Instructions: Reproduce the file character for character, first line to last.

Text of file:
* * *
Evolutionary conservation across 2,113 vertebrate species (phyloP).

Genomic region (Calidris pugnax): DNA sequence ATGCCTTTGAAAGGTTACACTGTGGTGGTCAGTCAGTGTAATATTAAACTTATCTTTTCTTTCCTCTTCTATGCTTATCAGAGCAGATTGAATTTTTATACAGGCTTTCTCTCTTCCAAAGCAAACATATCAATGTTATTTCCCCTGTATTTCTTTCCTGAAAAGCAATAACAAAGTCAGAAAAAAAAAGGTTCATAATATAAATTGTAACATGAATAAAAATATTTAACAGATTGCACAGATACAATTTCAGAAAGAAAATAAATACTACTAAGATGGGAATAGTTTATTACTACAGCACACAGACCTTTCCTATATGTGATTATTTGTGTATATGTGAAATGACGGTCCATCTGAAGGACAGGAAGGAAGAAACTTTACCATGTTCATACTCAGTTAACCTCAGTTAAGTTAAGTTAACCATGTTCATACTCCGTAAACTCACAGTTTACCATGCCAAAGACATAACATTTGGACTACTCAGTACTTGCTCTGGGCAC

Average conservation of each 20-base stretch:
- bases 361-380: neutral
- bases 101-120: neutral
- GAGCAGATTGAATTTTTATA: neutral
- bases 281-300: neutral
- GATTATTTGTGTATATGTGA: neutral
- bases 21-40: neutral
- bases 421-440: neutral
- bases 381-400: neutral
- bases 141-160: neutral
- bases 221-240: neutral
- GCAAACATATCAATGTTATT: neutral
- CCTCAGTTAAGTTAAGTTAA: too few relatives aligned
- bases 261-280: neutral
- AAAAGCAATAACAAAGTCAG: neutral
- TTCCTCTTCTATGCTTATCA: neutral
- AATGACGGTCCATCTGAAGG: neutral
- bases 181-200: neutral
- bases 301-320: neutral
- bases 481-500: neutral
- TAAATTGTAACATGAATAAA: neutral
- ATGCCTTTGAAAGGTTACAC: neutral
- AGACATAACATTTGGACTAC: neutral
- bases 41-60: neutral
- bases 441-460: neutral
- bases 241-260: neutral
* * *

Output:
Evolutionary conservation across 2,113 vertebrate species (phyloP).

Genomic region (Calidris pugnax): DNA sequence ATGCCTTTGAAAGGTTACACTGTGGTGGTCAGTCAGTGTAATATTAAACTTATCTTTTCTTTCCTCTTCTATGCTTATCAGAGCAGATTGAATTTTTATACAGGCTTTCTCTCTTCCAAAGCAAACATATCAATGTTATTTCCCCTGTATTTCTTTCCTGAAAAGCAATAACAAAGTCAGAAAAAAAAAGGTTCATAATATAAATTGTAACATGAATAAAAATATTTAACAGATTGCACAGATACAATTTCAGAAAGAAAATAAATACTACTAAGATGGGAATAGTTTATTACTACAGCACACAGACCTTTCCTATATGTGATTATTTGTGTATATGTGAAATGACGGTCCATCTGAAGGACAGGAAGGAAGAAACTTTACCATGTTCATACTCAGTTAACCTCAGTTAAGTTAAGTTAACCATGTTCATACTCCGTAAACTCACAGTTTACCATGCCAAAGACATAACATTTGGACTACTCAGTACTTGCTCTGGGCAC

Average conservation of each 20-base stretch:
- bases 361-380: neutral
- bases 101-120: neutral
- GAGCAGATTGAATTTTTATA: neutral
- bases 281-300: neutral
- GATTATTTGTGTATATGTGA: neutral
- bases 21-40: neutral
- bases 421-440: neutral
- bases 381-400: neutral
- bases 141-160: neutral
- bases 221-240: neutral
- GCAAACATATCAATGTTATT: neutral
- CCTCAGTTAAGTTAAGTTAA: too few relatives aligned
- bases 261-280: neutral
- AAAAGCAATAACAAAGTCAG: neutral
- TTCCTCTTCTATGCTTATCA: neutral
- AATGACGGTCCATCTGAAGG: neutral
- bases 181-200: neutral
- bases 301-320: neutral
- bases 481-500: neutral
- TAAATTGTAACATGAATAAA: neutral
- ATGCCTTTGAAAGGTTACAC: neutral
- AGACATAACATTTGGACTAC: neutral
- bases 41-60: neutral
- bases 441-460: neutral
- bases 241-260: neutral